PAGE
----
When Spotify and Topspin announced today that bands would be able to sell t-shirts and other branded merchandise through the music service, it hit four birds with one stone. First, the announcement assuages recording artists who are skeptical about Spotify’s value, or hostile to streaming distribution generally. In that respect, the announcement is about relationship management with musicians at large. Neither Spotify nor Topspin will take a fee on merchandise sales.
Second, the merchandise component is actually good for musicians and bands. Recording acts often make a substantial portion of their income through non-music products, or “merch.” Including this component helps a band create a fuller and more business-oriented profile in Spotify. The third benefit goes to music fans using Spotify, who now are exposed to desirable secondary products without having to seek out t-shirts and caps on other websites.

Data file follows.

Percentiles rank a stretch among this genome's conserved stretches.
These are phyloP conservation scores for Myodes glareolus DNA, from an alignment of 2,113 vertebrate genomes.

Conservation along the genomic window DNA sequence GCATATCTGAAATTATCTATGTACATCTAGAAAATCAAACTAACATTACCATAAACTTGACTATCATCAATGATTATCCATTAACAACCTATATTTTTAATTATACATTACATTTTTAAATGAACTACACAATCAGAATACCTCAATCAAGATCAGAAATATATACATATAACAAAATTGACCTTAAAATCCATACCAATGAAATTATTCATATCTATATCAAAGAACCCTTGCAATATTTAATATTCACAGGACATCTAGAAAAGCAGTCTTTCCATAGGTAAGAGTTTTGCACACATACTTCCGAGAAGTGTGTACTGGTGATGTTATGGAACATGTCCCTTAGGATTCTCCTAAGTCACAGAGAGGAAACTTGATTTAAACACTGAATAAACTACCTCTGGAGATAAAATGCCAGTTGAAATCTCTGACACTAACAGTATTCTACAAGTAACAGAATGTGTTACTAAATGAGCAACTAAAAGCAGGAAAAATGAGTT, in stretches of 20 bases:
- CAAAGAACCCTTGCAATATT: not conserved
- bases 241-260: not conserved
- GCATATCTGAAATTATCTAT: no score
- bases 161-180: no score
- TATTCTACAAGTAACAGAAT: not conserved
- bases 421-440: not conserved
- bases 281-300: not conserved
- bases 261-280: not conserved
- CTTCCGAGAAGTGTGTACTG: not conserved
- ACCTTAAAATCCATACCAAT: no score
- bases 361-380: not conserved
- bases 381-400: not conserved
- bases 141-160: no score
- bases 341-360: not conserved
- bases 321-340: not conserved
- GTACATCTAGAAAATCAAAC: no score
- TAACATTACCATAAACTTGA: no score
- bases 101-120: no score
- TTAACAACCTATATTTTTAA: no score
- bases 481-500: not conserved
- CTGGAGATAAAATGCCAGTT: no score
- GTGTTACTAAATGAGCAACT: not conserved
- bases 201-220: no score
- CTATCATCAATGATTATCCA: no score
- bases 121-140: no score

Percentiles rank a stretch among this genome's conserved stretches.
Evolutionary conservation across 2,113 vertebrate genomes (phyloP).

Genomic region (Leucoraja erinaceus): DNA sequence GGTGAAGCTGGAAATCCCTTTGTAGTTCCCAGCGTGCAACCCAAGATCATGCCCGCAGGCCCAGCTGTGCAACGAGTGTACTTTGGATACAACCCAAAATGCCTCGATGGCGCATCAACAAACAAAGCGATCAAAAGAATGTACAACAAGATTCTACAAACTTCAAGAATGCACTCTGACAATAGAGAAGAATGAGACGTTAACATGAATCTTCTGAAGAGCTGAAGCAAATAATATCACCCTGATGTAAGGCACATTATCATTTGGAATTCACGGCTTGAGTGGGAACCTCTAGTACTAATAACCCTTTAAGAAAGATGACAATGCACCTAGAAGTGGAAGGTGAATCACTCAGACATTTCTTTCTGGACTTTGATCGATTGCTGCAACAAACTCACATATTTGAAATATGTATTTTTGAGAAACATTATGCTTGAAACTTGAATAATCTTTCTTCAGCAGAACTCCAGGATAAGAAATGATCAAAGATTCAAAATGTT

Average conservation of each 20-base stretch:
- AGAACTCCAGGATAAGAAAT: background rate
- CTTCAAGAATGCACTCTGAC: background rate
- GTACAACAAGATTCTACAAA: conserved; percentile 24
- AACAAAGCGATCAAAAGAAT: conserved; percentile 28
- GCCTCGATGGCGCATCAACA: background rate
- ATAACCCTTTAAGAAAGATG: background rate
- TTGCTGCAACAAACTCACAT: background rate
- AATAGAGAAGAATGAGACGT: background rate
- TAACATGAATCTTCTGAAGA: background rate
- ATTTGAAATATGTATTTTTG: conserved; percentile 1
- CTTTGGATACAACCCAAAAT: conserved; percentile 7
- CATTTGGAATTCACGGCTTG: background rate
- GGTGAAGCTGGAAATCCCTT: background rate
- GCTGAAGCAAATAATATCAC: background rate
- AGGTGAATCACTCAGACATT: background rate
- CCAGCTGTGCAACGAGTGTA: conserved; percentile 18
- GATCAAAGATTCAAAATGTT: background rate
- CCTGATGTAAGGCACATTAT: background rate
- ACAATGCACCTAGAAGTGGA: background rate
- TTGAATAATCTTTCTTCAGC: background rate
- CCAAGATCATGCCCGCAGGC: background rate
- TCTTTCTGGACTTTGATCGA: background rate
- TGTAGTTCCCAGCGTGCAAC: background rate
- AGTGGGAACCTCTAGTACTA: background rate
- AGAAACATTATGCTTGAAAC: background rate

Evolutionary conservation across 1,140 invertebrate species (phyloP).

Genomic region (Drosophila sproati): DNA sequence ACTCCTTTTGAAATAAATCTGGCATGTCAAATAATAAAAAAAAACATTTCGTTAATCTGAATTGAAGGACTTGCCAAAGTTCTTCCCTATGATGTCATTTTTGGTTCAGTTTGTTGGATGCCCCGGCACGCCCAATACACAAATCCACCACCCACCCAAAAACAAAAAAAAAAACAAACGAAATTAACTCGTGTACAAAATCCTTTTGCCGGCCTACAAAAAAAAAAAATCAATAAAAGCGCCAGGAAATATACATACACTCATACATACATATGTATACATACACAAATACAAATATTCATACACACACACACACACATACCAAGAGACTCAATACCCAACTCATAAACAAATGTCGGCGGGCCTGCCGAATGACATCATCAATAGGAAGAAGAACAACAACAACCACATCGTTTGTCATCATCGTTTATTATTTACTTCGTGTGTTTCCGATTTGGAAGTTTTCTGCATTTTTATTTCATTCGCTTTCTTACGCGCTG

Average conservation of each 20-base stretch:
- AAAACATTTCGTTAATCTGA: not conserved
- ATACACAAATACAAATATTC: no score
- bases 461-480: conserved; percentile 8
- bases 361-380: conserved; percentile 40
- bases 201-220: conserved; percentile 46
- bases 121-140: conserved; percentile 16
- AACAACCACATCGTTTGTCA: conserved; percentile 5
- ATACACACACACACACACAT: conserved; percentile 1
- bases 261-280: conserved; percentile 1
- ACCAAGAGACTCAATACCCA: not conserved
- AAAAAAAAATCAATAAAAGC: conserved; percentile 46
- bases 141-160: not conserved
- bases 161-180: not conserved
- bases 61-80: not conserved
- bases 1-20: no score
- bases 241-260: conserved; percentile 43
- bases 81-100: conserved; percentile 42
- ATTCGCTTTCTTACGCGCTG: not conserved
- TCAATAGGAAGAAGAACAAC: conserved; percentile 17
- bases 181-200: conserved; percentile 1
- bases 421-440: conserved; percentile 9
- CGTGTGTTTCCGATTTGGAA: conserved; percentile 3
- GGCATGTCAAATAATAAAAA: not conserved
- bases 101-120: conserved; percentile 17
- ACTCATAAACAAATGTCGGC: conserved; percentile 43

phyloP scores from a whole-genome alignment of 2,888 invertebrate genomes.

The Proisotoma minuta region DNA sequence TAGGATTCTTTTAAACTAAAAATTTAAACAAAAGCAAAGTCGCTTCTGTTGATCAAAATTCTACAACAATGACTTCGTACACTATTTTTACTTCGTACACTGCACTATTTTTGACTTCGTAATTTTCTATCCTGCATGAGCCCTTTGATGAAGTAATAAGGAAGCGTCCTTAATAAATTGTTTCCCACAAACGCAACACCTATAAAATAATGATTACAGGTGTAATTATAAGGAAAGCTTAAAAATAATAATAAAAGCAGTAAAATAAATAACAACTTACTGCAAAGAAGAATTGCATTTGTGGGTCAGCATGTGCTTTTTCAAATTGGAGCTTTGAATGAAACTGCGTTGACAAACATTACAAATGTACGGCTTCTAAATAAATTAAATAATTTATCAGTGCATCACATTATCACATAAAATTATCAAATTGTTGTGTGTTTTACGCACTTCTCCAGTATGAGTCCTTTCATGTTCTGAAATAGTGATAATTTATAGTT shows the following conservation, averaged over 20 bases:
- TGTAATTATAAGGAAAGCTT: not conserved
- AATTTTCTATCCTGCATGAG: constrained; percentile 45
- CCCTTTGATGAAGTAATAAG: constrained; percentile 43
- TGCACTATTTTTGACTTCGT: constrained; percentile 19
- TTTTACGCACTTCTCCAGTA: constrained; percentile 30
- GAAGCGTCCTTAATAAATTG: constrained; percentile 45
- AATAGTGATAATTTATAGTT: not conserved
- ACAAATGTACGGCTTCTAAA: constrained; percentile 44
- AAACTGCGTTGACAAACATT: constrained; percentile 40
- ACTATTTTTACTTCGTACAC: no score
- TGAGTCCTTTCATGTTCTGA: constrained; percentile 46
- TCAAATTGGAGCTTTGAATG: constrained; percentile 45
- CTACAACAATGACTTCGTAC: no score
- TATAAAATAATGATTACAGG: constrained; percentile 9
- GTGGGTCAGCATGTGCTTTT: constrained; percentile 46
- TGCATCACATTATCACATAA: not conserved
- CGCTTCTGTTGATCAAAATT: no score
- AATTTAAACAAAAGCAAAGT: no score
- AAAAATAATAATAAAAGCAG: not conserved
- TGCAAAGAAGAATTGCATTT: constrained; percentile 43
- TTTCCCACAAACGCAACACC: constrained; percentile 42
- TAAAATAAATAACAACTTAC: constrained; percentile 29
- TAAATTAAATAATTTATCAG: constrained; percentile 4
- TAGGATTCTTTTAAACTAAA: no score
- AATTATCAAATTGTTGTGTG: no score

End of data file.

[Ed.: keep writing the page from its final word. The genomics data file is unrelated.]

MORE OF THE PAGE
Finally, in the ongoing competitive battle that is heightened by this week’s launch of Beats Music (tomorrow), this smart piece of business development gives Spotify a well-timed announcement.
We have long thought that Spotify and the other services could build better artist profiling. Being a fan isn’t all about listening to pure audio. Video, merchandise, photos, and other brand collateral is generally missing from listening platforms — although concert/tour information has made helpful inroads. All these services need to differentiate from each other, and also compete with YouTube and Facebook as artist connection points. Spotify seems to be moving in that direction.